Umberto Bongianino, Deluxe Arabic dictionary from Islamic Spain

The Mukhtaṣar al-ʿAyn of Abū Bakr al-Zubaydī from the Qarawiyyīn Library in Fes, dated 1124

The Mukhtaṣar al-ʿAyn of Abū Bakr al-Zubaydī from the Qarawiyyīn Library in Fes, dated 1124

The Mukhtaṣar al-ʿAyn of Abū Bakr al-Zubaydī (d. 989 AD) is the earliest Arabic
dictionary to have survived from the medieval Islamic West. Its author was the tutor
and confidant of al-Ḥakam II, the Umayyad caliph of Cordova (r. 961-976). At the
caliph’s request, Zubaydī abridged and re-worked the classical dictionary of the Iraqi
grammarian al-Khalīl b. Aḥmad al-Farāhīdī (d. 791) into a compendium that became
immediately popular for its accuracy and brevity, known to have been one of four
abridgements which were generally preferred to their original texts.

Zubaydī completed his Mukhtaṣar al-ʿAyn in Cordova in the summer of 973, for the
palatine library of al-Ḥakam II, who was a renowned bibliophile and patron of
knowledge and the arts. The original manuscript of the work is lost, but five copies
have survived from the following two centuries:

  • Granada, Library of the Sacromonte, ms. árabe 2, on paper, dated 1008;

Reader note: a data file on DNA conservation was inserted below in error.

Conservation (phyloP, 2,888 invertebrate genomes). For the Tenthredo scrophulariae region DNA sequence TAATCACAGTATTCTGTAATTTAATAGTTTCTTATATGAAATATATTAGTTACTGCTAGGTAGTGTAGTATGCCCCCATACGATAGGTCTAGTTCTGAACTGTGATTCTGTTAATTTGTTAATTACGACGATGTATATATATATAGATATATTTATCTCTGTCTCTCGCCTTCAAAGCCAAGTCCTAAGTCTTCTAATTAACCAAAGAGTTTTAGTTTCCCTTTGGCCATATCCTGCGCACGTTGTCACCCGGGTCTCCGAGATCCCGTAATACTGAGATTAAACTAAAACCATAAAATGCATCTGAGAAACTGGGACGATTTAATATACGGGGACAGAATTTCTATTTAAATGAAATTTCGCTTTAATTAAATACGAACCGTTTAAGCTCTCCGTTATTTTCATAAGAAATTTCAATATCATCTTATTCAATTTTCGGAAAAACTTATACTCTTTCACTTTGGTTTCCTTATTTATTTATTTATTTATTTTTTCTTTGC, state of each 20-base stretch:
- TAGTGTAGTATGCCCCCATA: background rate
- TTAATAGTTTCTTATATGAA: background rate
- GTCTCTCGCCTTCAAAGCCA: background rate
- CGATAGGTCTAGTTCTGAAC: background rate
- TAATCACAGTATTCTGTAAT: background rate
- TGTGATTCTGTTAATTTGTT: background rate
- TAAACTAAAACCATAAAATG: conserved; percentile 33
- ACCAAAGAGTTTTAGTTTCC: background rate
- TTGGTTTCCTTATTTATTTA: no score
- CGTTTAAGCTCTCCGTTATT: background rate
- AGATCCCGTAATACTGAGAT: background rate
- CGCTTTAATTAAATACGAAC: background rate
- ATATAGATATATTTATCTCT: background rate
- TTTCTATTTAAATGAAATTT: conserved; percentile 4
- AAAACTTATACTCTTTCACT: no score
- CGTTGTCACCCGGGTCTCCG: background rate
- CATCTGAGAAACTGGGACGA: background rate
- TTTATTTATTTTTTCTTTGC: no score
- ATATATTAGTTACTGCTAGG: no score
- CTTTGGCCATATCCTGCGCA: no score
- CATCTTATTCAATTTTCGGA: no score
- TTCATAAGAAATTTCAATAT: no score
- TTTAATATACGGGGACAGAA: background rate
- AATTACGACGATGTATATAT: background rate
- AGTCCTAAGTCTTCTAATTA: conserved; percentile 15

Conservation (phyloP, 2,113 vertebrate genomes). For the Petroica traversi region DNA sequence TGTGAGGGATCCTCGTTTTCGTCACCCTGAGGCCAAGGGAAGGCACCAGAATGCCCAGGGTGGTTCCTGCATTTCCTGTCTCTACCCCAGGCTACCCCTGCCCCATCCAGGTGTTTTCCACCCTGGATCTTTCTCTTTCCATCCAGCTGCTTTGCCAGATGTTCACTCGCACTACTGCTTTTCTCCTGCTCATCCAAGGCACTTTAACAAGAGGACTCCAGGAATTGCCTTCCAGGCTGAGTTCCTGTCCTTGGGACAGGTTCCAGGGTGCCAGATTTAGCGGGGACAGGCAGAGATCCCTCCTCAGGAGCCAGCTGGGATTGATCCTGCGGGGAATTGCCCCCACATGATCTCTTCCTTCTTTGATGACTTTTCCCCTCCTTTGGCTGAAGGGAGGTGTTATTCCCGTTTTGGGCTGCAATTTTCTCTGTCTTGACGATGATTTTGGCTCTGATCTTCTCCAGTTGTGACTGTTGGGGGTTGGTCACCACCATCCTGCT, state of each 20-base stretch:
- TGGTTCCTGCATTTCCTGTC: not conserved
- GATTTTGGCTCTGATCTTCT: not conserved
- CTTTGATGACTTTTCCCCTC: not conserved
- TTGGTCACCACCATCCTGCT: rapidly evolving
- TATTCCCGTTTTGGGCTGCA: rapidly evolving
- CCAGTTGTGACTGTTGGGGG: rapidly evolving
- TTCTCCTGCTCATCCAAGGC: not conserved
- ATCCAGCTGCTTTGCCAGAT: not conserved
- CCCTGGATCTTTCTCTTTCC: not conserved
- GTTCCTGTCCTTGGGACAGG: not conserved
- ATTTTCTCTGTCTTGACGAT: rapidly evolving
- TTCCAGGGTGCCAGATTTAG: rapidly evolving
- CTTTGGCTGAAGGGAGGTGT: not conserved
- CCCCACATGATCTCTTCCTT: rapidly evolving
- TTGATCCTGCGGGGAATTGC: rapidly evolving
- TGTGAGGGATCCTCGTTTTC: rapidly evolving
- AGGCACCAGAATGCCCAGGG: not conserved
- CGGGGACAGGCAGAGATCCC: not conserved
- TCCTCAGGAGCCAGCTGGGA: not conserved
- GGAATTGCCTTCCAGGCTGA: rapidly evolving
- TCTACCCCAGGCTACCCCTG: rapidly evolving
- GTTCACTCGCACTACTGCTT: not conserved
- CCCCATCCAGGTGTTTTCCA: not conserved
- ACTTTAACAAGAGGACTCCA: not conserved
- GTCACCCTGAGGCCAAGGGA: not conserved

• Madrid, Library of the CCHS, ms. RESC/35, on paper, dated 1043;
  • Fes, Qarawiyyīn Library, ms. 1238, on parchment, dated 1124;
  • Rabat, National Library, ms. 6 Q, on paper, dated 1130;
  • Marrakesh, Ibn Yūsuf Library, ms. 270/1, on paper, dated 1204.

Of these early copies, the most precious and complete one is that of the
Qarawiyyīn Library in Fes, dated 1124, which constitutes the subject of this paper.

Conceived as a deluxe edition for the library of a wealthy patron or institution, the
Mukhtaṣar al-ʿAyn of the Qarawiyyīn is an illuminated parchment codex most likely
copied in Valencia. Its material value becomes evident when compared with the other
known manuscripts of the same work, all transcribed on cheap paper and lacking
decoration. But the outstanding quality of this codex lies mainly in its pedigree: it was
copied from a book that belonged to the celebrated grammarian Ibn al-Sīd al-
Baṭalyawsī (1052-1127), who was living in Valencia at that time. In turn, Baṭalyawsī’s
copy had been transcribed directly from the lost original of al-Ḥakam II’s library, which
bore glosses and a colophon written by Zubaydī himself.